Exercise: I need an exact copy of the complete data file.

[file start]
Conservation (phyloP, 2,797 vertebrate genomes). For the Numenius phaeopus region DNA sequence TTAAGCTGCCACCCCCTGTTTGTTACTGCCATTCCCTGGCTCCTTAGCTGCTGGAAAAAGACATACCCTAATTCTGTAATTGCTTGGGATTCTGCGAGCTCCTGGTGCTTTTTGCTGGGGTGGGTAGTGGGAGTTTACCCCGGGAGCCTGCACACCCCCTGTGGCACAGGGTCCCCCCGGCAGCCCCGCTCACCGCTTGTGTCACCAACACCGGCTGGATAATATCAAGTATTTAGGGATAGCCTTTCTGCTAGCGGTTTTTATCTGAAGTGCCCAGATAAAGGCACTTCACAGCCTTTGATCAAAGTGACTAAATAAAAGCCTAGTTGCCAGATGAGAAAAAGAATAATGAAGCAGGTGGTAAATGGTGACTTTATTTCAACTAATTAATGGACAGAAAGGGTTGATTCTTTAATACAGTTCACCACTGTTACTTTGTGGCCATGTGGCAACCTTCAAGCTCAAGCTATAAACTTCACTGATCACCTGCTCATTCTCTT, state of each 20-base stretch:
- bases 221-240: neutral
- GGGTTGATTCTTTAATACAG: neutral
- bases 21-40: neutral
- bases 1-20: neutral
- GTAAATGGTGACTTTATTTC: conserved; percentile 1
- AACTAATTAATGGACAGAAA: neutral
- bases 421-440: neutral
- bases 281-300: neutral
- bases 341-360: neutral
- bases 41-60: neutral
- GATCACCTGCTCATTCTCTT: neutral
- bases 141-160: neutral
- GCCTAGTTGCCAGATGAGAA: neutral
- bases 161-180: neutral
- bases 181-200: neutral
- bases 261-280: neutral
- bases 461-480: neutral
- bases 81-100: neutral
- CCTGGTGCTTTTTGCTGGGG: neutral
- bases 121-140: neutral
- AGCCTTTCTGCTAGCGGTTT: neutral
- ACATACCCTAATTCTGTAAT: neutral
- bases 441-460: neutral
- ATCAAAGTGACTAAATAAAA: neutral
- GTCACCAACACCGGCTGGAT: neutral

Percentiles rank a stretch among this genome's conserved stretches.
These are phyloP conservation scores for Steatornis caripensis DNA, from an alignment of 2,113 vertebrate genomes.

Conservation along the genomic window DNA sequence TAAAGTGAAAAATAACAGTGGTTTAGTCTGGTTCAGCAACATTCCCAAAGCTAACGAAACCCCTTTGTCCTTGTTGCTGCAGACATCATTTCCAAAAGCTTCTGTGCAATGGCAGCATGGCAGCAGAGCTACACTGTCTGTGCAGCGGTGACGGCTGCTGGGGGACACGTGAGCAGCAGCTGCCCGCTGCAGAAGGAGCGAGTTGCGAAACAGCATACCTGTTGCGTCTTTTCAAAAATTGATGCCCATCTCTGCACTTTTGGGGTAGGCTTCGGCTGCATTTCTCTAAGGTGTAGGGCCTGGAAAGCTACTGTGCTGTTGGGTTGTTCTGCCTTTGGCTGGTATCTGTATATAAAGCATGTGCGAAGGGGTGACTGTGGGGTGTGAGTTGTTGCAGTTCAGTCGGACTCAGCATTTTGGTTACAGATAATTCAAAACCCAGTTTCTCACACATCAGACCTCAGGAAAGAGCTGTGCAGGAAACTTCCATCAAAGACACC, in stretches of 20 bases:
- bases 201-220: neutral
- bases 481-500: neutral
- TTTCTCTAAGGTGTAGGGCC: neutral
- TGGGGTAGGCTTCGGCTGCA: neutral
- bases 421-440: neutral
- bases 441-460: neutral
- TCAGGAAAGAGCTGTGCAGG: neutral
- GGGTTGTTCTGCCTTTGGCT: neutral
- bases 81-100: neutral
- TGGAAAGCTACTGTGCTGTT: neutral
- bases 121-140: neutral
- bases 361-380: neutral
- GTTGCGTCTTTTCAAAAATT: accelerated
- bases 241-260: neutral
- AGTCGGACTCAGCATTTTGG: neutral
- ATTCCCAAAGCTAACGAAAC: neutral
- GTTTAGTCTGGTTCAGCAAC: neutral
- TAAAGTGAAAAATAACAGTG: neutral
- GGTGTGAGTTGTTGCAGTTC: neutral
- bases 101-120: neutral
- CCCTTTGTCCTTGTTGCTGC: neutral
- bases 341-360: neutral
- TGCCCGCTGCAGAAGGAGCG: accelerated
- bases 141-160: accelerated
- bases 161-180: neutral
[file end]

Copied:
Conservation (phyloP, 2,797 vertebrate genomes). For the Numenius phaeopus region DNA sequence TTAAGCTGCCACCCCCTGTTTGTTACTGCCATTCCCTGGCTCCTTAGCTGCTGGAAAAAGACATACCCTAATTCTGTAATTGCTTGGGATTCTGCGAGCTCCTGGTGCTTTTTGCTGGGGTGGGTAGTGGGAGTTTACCCCGGGAGCCTGCACACCCCCTGTGGCACAGGGTCCCCCCGGCAGCCCCGCTCACCGCTTGTGTCACCAACACCGGCTGGATAATATCAAGTATTTAGGGATAGCCTTTCTGCTAGCGGTTTTTATCTGAAGTGCCCAGATAAAGGCACTTCACAGCCTTTGATCAAAGTGACTAAATAAAAGCCTAGTTGCCAGATGAGAAAAAGAATAATGAAGCAGGTGGTAAATGGTGACTTTATTTCAACTAATTAATGGACAGAAAGGGTTGATTCTTTAATACAGTTCACCACTGTTACTTTGTGGCCATGTGGCAACCTTCAAGCTCAAGCTATAAACTTCACTGATCACCTGCTCATTCTCTT, state of each 20-base stretch:
- bases 221-240: neutral
- GGGTTGATTCTTTAATACAG: neutral
- bases 21-40: neutral
- bases 1-20: neutral
- GTAAATGGTGACTTTATTTC: conserved; percentile 1
- AACTAATTAATGGACAGAAA: neutral
- bases 421-440: neutral
- bases 281-300: neutral
- bases 341-360: neutral
- bases 41-60: neutral
- GATCACCTGCTCATTCTCTT: neutral
- bases 141-160: neutral
- GCCTAGTTGCCAGATGAGAA: neutral
- bases 161-180: neutral
- bases 181-200: neutral
- bases 261-280: neutral
- bases 461-480: neutral
- bases 81-100: neutral
- CCTGGTGCTTTTTGCTGGGG: neutral
- bases 121-140: neutral
- AGCCTTTCTGCTAGCGGTTT: neutral
- ACATACCCTAATTCTGTAAT: neutral
- bases 441-460: neutral
- ATCAAAGTGACTAAATAAAA: neutral
- GTCACCAACACCGGCTGGAT: neutral

Percentiles rank a stretch among this genome's conserved stretches.
These are phyloP conservation scores for Steatornis caripensis DNA, from an alignment of 2,113 vertebrate genomes.

Conservation along the genomic window DNA sequence TAAAGTGAAAAATAACAGTGGTTTAGTCTGGTTCAGCAACATTCCCAAAGCTAACGAAACCCCTTTGTCCTTGTTGCTGCAGACATCATTTCCAAAAGCTTCTGTGCAATGGCAGCATGGCAGCAGAGCTACACTGTCTGTGCAGCGGTGACGGCTGCTGGGGGACACGTGAGCAGCAGCTGCCCGCTGCAGAAGGAGCGAGTTGCGAAACAGCATACCTGTTGCGTCTTTTCAAAAATTGATGCCCATCTCTGCACTTTTGGGGTAGGCTTCGGCTGCATTTCTCTAAGGTGTAGGGCCTGGAAAGCTACTGTGCTGTTGGGTTGTTCTGCCTTTGGCTGGTATCTGTATATAAAGCATGTGCGAAGGGGTGACTGTGGGGTGTGAGTTGTTGCAGTTCAGTCGGACTCAGCATTTTGGTTACAGATAATTCAAAACCCAGTTTCTCACACATCAGACCTCAGGAAAGAGCTGTGCAGGAAACTTCCATCAAAGACACC, in stretches of 20 bases:
- bases 201-220: neutral
- bases 481-500: neutral
- TTTCTCTAAGGTGTAGGGCC: neutral
- TGGGGTAGGCTTCGGCTGCA: neutral
- bases 421-440: neutral
- bases 441-460: neutral
- TCAGGAAAGAGCTGTGCAGG: neutral
- GGGTTGTTCTGCCTTTGGCT: neutral
- bases 81-100: neutral
- TGGAAAGCTACTGTGCTGTT: neutral
- bases 121-140: neutral
- bases 361-380: neutral
- GTTGCGTCTTTTCAAAAATT: accelerated
- bases 241-260: neutral
- AGTCGGACTCAGCATTTTGG: neutral
- ATTCCCAAAGCTAACGAAAC: neutral
- GTTTAGTCTGGTTCAGCAAC: neutral
- TAAAGTGAAAAATAACAGTG: neutral
- GGTGTGAGTTGTTGCAGTTC: neutral
- bases 101-120: neutral
- CCCTTTGTCCTTGTTGCTGC: neutral
- bases 341-360: neutral
- TGCCCGCTGCAGAAGGAGCG: accelerated
- bases 141-160: accelerated
- bases 161-180: neutral